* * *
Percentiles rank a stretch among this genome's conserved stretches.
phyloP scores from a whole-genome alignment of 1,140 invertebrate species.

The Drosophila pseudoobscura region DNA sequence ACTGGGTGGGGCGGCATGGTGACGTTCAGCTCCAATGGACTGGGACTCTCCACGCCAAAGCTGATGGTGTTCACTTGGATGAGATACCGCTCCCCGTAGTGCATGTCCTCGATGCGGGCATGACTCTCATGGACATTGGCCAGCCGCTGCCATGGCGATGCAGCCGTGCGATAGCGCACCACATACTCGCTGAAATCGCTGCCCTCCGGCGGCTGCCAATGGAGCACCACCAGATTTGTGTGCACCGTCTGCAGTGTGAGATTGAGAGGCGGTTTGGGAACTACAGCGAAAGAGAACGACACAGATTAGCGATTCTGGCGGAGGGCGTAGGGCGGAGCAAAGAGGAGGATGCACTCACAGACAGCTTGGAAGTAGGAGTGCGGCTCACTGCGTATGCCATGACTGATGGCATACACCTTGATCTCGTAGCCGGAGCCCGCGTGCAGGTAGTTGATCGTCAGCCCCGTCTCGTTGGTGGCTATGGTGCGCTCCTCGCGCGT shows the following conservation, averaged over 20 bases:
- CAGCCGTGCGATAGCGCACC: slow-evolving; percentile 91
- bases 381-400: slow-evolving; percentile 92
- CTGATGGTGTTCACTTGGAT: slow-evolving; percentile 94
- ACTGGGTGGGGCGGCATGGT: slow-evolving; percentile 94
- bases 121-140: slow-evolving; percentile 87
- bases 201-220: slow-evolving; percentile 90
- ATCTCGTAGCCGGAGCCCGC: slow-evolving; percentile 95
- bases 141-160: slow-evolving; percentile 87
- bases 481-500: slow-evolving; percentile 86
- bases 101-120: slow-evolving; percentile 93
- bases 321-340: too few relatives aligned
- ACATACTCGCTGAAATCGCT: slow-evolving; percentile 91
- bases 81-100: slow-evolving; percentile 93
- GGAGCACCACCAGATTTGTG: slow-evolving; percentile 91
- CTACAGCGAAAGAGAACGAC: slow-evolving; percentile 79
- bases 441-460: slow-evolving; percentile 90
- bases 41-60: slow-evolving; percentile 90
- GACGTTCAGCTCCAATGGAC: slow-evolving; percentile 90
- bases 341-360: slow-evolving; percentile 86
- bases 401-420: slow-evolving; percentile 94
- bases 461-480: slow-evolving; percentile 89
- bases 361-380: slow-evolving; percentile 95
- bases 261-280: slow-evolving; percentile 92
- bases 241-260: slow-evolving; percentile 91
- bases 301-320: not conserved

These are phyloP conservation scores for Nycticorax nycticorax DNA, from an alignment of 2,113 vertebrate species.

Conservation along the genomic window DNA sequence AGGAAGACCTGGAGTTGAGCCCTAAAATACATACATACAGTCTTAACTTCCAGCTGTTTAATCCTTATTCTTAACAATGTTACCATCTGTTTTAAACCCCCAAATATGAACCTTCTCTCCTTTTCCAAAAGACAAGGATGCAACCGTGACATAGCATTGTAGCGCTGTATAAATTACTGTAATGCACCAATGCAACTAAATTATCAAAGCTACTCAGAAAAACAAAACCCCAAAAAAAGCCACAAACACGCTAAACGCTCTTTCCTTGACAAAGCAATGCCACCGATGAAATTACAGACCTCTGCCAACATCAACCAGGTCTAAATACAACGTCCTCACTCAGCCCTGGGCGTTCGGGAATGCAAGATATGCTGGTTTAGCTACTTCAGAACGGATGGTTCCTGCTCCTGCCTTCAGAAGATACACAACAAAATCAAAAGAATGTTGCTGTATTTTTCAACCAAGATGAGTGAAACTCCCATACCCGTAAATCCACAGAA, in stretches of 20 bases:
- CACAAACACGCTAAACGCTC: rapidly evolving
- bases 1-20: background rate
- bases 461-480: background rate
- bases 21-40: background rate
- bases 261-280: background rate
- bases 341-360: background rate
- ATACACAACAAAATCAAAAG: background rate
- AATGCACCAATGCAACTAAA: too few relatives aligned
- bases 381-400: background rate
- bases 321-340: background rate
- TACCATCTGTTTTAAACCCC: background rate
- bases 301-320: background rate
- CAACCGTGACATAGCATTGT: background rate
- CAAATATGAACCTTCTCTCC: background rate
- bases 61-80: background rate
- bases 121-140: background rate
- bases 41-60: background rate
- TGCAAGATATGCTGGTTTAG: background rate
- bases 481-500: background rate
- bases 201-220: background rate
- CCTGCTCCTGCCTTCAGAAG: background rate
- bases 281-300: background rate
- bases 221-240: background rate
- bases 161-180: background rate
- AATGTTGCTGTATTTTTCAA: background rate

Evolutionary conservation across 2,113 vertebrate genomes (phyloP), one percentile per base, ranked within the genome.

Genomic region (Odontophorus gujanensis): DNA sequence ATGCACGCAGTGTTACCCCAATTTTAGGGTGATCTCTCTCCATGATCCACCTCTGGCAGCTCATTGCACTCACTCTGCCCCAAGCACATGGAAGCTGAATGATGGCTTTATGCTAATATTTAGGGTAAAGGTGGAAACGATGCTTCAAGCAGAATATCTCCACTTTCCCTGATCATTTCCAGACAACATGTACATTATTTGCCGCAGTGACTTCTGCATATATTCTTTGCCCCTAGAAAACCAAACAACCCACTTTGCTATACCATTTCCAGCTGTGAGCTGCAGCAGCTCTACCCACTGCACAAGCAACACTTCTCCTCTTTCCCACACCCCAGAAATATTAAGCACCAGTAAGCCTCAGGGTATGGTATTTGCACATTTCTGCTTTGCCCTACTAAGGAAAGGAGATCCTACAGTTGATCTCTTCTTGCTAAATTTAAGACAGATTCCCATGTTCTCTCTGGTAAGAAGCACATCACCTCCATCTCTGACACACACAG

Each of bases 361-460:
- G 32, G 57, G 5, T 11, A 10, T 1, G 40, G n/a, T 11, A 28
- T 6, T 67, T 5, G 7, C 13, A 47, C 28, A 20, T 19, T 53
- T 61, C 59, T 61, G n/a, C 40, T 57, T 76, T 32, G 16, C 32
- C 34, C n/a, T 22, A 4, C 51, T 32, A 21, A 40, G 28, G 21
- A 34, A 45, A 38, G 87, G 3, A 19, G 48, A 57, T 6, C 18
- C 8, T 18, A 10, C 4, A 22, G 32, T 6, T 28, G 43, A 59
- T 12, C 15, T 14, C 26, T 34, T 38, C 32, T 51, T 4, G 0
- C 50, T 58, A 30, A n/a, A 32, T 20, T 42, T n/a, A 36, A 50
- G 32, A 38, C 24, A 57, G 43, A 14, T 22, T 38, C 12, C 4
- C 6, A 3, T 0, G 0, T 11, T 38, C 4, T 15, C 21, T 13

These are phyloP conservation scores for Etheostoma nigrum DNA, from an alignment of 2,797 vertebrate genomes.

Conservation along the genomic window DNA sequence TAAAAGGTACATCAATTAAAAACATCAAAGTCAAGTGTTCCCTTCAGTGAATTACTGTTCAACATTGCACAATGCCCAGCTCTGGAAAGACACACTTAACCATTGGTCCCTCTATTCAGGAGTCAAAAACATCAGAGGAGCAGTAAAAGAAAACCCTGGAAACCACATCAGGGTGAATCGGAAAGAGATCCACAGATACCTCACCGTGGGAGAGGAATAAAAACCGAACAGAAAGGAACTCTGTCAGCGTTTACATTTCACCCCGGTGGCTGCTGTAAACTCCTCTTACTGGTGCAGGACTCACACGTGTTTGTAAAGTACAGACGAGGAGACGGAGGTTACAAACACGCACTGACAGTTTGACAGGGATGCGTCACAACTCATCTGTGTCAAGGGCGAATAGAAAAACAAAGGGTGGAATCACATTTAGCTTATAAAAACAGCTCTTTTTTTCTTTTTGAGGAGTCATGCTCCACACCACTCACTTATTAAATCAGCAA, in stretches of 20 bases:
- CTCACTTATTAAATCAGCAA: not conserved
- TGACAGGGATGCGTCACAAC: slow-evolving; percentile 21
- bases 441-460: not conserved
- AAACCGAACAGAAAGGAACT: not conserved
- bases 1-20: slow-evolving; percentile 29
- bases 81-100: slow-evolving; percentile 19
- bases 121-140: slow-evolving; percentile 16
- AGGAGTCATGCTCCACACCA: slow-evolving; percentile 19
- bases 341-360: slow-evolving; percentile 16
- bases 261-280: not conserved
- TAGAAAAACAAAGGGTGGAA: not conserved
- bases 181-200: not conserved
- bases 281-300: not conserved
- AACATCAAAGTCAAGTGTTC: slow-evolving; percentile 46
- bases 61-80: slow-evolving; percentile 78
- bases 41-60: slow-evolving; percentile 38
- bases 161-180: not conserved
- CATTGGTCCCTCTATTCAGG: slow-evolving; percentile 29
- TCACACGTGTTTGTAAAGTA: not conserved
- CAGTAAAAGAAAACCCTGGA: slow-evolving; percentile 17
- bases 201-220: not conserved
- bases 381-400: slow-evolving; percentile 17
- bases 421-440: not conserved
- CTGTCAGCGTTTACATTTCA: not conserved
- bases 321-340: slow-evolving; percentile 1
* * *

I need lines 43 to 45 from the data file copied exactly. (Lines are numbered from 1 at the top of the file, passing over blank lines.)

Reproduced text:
- CAACCGTGACATAGCATTGT: background rate
- CAAATATGAACCTTCTCTCC: background rate
- bases 61-80: background rate